As the man in charge of logistics at Viry, Renault's Jean-Pierre Raymond is responsible for getting the engines to the first race on time. The task involves extremely detailed preparation... Q: Steve Nielsen, the team's sporting manager, said ...
As the man in charge of logistics at Viry, Renault's Jean-Pierre Raymond is responsible for getting the engines to the first race on time. The task involves extremely detailed preparation...
Q: Steve Nielsen, the team's sporting manager, said Enstone was buzzing with activity last week. What's it like at Viry?
Jean-Pierre Raymond: Exactly the same! The factory is humming with activity, and that's always part of the atmosphere before the first race. We are checking our inventories, and following up the last minute details, but in a controlled way: there is what you might call a positive stress in the team.
It helps that we are going to familiar surroundings: even though this is Bahrain's first time as the opening race, we have already been there twice. And everybody's raring to go after four months without a race.
Q: What needs to be done between now and the end of the week?
J-PR: Lots! Firstly, we need to ensure our equipment (engines and freight) is ready for Friday. We need to complete the customs procedures. The team's trucks will then leave Viry and head for the UK. On Saturday, they will arrive at Stansted airport, north of London, and from there the equipment will depart for the Middle East.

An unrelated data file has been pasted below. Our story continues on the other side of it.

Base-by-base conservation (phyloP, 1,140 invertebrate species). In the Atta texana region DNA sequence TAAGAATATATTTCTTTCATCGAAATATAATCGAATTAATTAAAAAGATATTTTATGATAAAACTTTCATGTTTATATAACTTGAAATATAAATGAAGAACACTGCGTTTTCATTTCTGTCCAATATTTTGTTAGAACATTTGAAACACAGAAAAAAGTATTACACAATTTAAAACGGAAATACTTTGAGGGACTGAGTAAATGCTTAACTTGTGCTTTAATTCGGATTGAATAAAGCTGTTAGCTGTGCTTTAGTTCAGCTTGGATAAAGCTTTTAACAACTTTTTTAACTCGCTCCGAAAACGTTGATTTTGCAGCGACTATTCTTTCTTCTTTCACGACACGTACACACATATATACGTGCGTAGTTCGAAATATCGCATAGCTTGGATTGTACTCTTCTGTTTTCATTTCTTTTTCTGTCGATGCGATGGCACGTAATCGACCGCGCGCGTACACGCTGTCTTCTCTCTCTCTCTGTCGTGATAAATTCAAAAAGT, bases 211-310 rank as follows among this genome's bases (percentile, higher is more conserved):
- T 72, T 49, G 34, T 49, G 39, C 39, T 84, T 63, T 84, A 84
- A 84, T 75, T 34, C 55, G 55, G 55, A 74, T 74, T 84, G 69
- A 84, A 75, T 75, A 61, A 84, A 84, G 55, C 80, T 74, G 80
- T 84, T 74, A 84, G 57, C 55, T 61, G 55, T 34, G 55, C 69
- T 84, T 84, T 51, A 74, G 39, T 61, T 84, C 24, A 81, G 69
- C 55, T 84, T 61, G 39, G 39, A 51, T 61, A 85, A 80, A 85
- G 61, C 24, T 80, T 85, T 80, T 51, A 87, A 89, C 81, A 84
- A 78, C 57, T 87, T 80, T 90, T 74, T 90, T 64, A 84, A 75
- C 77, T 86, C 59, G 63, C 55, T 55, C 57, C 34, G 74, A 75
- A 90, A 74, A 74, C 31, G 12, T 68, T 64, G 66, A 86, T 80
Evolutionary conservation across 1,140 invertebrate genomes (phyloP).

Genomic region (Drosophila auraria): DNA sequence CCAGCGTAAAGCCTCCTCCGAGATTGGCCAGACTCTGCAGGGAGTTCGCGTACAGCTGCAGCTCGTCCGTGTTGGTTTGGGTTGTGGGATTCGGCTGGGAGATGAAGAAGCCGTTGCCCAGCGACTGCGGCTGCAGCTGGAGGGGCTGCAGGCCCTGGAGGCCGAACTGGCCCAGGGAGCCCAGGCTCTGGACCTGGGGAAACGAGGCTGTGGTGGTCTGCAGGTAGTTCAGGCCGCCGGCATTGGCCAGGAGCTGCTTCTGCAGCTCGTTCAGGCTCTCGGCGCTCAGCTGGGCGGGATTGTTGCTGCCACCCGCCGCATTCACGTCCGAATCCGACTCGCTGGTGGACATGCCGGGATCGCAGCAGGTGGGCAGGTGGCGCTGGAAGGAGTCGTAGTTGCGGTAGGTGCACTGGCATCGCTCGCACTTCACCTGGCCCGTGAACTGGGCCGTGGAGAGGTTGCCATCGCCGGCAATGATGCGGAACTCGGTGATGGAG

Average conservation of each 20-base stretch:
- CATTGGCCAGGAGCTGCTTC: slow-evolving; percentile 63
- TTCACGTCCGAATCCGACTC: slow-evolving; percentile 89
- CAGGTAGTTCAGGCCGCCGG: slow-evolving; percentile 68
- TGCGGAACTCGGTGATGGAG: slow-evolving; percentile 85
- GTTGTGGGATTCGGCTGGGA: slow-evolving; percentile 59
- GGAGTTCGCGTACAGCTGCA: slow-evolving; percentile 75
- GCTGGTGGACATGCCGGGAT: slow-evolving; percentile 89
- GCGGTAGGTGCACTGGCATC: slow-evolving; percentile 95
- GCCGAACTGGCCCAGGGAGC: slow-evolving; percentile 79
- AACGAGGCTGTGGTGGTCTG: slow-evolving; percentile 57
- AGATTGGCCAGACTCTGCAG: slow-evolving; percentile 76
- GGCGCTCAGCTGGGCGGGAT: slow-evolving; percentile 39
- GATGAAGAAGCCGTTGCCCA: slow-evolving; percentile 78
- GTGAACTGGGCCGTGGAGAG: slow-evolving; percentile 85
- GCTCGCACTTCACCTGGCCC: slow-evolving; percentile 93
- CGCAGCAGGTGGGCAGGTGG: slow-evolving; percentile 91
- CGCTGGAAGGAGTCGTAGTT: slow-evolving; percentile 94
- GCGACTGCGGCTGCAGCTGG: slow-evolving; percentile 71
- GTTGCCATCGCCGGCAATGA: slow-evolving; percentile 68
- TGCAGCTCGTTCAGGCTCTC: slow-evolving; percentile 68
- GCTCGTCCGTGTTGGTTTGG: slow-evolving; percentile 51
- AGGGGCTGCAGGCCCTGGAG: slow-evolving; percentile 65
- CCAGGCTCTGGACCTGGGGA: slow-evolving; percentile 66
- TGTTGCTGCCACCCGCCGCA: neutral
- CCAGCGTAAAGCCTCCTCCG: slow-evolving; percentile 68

We must be on time with this major task, and also work through the other minor jobs that need doing. That ranges from distributing all the plane tickets to turning up 200 pairs of trousers!
Q: Do you work in coordination with Enstone?
J-PR: Of course. Steve (Nielsen) and I are in regular contact. Each side distributes a detailed itinerary, which we send each other. That means we know exactly what each side is doing. We try and give each other a hand with the logistics whenever possible.
Q: Who is responsible for transporting the engines?
J-PR: Formula One Management is in charge of our material from Stansted to the track. The rest is left to the teams.
Q: How much freight do you send from Viry?
J-PR: We should take 6 engines to the first race, plus all of our pit equipment. In total, we will be sending 8 tonnes of freight to Bahrain this year.
Q: Presumably, your role doesn't finish once the engines get to the garage on time...
J-PR: Once we have arrived, we provide a continuous logistical back-up. This includes managing day-to-day issues, such as confirming hotel rooms for the following races, urgent transportation of individual components or sending engines back to Europe, but also dealing with other unusual circumstances. In this job, you need to be ready to deal with any unpredictable situation... and to find a solution quickly!
Q: Any examples?
J-PR: If one of the team from Viry fell ill, or was injured, we need to be able to react immediately. That means we always have a list of potential replacements ready, and they already have team kit and visas for the opening race, and they already have team kit and visas for the opening race. We hold seats on flights to Bahrain until next Saturday. Just in case... You can't ever afford to be caught out.
Q: Does the job ever keep you awake at night?
J-PR: Not any more. Experience counts for a lot: we have a list of past problems for every country we visit, and the solutions we have put in place. But we still need to expect the unexpected, and never take things for granted. That's what makes the job fun -- there's never a chance of getting bored!